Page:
Export business is typically slow over the holidays, and the 2011 season was no exception. But bookings roared back to life in the first week of the New Year, coming in better than expected across the board for corn, soybeans and wheat, according to USDA.
Soybeans topped the field with 36.4 million bushels of new sales, continuing their recovery from a slow start to the marketing year. While China official took just over a third of the new bookings, there were also significant sales to “unknown destinations” that may also include the world’s biggest importer. After declining year to year purchases earlier, China appears to be buying again, thanks in part to improved crush margins there. Some front-loading may also be underway as traders prepare to take a break for Lunar New Year celebrations.
Soybean shipments of almost 40 million bushels were also strong, with China according for 72% of the total, USDA reports.
China also continued its pre-holiday pattern of buying – and immediately shipping out – at least a couple cargoes of U.S. corn. That included 5.2 million bushels of new purchases switched from unknown destinations in the week ending Jan. 12. Mexico, which bought more corn earlier this week, was the leading buyer, posting 15.3 million bushels of new purchases.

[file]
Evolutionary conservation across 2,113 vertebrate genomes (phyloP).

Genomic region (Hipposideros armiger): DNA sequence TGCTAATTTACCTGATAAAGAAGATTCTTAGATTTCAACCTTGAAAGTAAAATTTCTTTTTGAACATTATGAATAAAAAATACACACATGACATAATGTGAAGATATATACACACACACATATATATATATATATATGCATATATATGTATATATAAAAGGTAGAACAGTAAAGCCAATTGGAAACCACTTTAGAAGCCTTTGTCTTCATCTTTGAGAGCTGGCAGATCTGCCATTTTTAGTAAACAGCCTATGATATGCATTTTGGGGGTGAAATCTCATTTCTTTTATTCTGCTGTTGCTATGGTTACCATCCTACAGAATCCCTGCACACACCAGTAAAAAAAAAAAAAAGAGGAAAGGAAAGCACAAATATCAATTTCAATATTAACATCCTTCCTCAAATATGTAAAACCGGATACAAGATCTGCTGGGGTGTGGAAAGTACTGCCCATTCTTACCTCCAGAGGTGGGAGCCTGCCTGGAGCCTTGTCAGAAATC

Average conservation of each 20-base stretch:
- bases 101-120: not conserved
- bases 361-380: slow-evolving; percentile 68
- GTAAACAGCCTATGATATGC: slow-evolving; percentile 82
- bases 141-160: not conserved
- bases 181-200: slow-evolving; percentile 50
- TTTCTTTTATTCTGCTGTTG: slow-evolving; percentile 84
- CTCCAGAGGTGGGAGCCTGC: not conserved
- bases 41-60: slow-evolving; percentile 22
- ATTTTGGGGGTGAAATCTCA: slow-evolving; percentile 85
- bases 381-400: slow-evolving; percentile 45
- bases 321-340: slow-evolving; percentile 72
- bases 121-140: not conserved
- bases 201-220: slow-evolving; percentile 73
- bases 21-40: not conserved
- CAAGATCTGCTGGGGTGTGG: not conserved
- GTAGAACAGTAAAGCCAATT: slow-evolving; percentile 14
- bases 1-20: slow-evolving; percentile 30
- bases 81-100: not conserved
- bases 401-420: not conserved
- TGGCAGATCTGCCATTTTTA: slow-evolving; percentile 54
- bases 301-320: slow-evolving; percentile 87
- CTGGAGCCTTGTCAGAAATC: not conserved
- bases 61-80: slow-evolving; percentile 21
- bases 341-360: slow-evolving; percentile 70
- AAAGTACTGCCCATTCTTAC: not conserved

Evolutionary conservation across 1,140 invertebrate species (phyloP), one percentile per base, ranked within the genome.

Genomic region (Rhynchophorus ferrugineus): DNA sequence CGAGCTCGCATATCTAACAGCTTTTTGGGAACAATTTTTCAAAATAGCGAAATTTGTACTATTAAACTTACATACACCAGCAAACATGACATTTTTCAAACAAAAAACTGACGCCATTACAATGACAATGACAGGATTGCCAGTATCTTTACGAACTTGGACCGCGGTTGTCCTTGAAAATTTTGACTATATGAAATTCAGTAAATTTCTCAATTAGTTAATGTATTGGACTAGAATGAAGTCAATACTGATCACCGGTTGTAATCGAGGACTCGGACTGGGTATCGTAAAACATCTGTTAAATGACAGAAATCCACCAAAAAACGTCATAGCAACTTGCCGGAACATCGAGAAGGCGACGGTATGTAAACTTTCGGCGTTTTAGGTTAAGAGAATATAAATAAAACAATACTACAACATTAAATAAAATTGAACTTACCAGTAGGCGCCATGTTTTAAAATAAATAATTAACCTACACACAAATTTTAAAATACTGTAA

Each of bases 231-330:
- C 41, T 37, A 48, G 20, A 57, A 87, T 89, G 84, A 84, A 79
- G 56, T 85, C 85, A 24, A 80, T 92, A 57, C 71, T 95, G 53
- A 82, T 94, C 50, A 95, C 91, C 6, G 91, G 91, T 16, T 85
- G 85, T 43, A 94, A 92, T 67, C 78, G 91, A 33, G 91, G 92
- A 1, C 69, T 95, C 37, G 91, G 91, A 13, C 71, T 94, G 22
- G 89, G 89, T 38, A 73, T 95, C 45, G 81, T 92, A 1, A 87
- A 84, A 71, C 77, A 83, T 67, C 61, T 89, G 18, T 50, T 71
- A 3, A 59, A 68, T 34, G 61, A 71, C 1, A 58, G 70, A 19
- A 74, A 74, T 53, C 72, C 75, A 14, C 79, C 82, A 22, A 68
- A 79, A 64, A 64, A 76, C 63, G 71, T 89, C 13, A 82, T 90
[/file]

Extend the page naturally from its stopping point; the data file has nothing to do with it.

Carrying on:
Total corn sales for the week were 29.9 million bushels, with shipments fractionally less. The shipments total remains behind the weekly rate forecast by USDA for the rest of the marketing year.
Wheat sales of 21.7 million bushels also improved from the previous week, topping trade guesses by a third. While most of the deals were with regular customers, some have started taking more than one load at a time, which is encouraging. However, shipments were slow, falling 5.6 million bushels below the rate forecast by USDA for the second half of the marketing year. White wheat was the leading class bought, helping account for the big surge in basis seen recently off the PNW.
For the complete export report, click here.